- Finance, a popular candidate of cost savings, again has emerged as a front runner as the economy places emphasis on improving areas of the organization that have traditionally lagged in terms of value, agility and responsiveness.
Grant Thornton leverages its core competencies in the corporate communities where we work with executives including the Chief Executive Officer (CEO), Chief Operating Officer (COO), Chief Financial Officer, Chief Information Officer, Chief Procurement Officer (CPO), and Human Resources Director to improve processes, assist employees in adjusting to new corporate procedures and leverage technology optimally to instill a culture of continual improvement. Likewise, our work across all sectors of government have assisted new Governors and CIOs, agencies that want to improve and transform, and government entities that wish to remain a leader both in achieving its mission and managing its enterprise.
Grant Thornton currently has multiple projects working with some of the most exciting private and public sector entities to maximize shared services, innovate, and transform. Check out the pieces below to learn more.
A strategic IT service management (ITSM) model is key to successful shared services
Information Technology (IT) shared services are becoming critical to the sustained economic health of cities, counties and states. Over the last decade such models have allowed flexibility in service delivery, optimization of resource sharing and savings, and enabled state and local government to innovate more rapidly. This service delivery evolution has been propelled by a combination of better technology and increasing demand for transparency while staying within tight budget and staffing constraints.
Category management – Transformational change in public & private sector procurement operations
Advances in technology, changes in service delivery models, and increased competition are forcing public and private procurement organizations to reconsider the way they source goods and services for their businesses. Procurement organizations now place greater emphasis on agility and flexibility when making purchasing decisions with the goal of operating as a professional enterprise with an in-depth understanding of the buyers and suppliers in their value chain. This shift in priorities requires a new operating model that improves the integration of the sourcing process with other key business processes and separates strategic and tactical activities within the acquisition lifecycle.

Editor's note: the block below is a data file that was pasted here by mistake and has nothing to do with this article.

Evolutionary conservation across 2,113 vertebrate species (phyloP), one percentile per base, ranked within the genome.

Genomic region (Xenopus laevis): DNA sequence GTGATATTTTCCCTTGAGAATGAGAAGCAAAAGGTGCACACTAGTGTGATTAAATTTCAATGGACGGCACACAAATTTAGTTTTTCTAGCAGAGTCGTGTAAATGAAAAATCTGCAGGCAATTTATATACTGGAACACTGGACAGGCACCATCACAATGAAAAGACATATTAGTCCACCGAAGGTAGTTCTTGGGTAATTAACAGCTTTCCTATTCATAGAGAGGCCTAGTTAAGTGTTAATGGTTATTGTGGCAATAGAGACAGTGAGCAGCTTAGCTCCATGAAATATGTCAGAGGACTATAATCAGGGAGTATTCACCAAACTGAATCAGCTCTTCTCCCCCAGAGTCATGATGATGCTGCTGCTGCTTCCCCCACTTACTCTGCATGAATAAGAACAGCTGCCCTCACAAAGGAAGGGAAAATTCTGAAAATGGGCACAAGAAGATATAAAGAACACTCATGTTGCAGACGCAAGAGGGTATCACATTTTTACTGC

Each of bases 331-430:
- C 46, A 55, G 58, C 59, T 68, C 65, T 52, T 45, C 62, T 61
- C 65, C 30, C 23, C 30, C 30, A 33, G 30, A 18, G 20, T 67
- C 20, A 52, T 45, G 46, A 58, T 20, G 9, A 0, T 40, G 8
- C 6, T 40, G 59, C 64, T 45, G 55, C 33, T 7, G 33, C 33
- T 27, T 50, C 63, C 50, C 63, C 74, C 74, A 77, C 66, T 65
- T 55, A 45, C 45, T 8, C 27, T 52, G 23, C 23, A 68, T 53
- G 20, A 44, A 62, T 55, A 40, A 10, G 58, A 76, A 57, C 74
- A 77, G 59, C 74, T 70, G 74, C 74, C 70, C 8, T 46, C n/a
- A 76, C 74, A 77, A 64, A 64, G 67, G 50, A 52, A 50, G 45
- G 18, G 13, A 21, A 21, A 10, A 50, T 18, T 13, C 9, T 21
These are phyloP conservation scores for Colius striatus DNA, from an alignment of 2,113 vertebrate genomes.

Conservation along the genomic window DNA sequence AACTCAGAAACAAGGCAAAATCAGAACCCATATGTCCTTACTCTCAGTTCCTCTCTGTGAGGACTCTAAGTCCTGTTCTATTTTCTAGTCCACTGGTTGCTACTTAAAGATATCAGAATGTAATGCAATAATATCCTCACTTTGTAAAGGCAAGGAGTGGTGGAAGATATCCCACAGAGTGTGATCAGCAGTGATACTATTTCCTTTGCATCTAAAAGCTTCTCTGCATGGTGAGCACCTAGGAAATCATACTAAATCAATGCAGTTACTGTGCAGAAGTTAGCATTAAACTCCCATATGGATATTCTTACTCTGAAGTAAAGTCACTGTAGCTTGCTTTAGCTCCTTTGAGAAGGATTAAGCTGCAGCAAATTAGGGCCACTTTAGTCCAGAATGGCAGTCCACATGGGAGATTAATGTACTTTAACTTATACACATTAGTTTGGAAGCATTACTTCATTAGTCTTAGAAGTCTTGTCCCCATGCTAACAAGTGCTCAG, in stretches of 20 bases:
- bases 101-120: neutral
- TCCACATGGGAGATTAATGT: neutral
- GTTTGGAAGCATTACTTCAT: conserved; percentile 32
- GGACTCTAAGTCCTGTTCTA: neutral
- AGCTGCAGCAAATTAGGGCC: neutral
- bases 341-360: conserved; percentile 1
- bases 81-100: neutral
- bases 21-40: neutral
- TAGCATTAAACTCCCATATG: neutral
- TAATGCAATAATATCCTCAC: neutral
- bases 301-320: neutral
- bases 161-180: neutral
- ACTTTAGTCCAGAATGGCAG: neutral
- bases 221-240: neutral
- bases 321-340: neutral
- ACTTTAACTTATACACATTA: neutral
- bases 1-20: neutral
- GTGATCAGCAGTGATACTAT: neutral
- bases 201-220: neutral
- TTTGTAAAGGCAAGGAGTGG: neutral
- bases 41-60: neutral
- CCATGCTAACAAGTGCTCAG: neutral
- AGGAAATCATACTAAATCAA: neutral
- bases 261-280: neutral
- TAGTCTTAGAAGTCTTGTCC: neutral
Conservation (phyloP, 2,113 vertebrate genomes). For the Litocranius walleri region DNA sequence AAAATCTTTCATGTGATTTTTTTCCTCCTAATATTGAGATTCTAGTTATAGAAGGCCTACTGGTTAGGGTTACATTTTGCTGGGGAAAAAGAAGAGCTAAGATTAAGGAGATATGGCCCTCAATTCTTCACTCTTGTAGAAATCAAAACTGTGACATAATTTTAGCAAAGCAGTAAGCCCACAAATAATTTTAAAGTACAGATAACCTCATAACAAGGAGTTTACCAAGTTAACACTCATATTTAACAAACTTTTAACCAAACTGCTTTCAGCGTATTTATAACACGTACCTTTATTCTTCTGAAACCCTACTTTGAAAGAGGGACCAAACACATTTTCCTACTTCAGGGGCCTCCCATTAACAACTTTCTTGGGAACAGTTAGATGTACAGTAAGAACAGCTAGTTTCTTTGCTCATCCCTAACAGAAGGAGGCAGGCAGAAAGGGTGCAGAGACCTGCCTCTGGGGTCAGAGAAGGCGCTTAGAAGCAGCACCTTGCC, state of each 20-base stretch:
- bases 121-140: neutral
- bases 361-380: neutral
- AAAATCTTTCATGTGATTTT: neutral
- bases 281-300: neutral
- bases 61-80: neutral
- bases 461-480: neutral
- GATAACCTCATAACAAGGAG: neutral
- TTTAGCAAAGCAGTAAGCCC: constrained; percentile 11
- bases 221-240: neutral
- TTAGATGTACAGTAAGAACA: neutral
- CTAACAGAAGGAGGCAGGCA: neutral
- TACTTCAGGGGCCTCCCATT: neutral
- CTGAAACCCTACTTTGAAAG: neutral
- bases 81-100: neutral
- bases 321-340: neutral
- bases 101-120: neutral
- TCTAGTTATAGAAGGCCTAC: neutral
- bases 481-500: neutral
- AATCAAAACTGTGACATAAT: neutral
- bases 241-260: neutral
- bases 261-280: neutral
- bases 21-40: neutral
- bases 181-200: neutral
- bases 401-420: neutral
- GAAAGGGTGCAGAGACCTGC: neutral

Grant Thornton shared services whitepaper for the United States Department of Commerce (DOC)
Service quality, governance, and cost issues are driving DOC to investigate other models to effectively provide administrative services through a shared service model.
Shared services: Driving success using cost chargeback model
Government is a Service Provider. In today’s reality, much attention is focused on deciding policy, but the end result is: Government provides services to citizens, itself, and 3rd parties. Fiscal constraints and innovation are breaking down barriers between Government Service Providers. There is recognition that commonly used services can be shared to improve Outcomes:
What has your Working Capital Fund done for you lately?
With federal budgets declining as far as the eye can see, agencies should take a hard look at their Working Capital Funds (WCFs) to see if they are providing maximum benefits. WCFs are a useful method for funding centralized administrative functions. However, without active management, a WCF can become more liability than asset. WCFs share a wide range of challenges, risks, and issues in today’s environment. At a recent symposium hosted by Grant Thornton, federal WCF managers identified fund insolvency, cash flow issues, inability to recover full costs and inequitable cost recovery methods as fundamental issues in optimizing WCF operations. There was universal recognition that it takes thoughtful analysis and review to transform the WCF into an efficient and strategic device.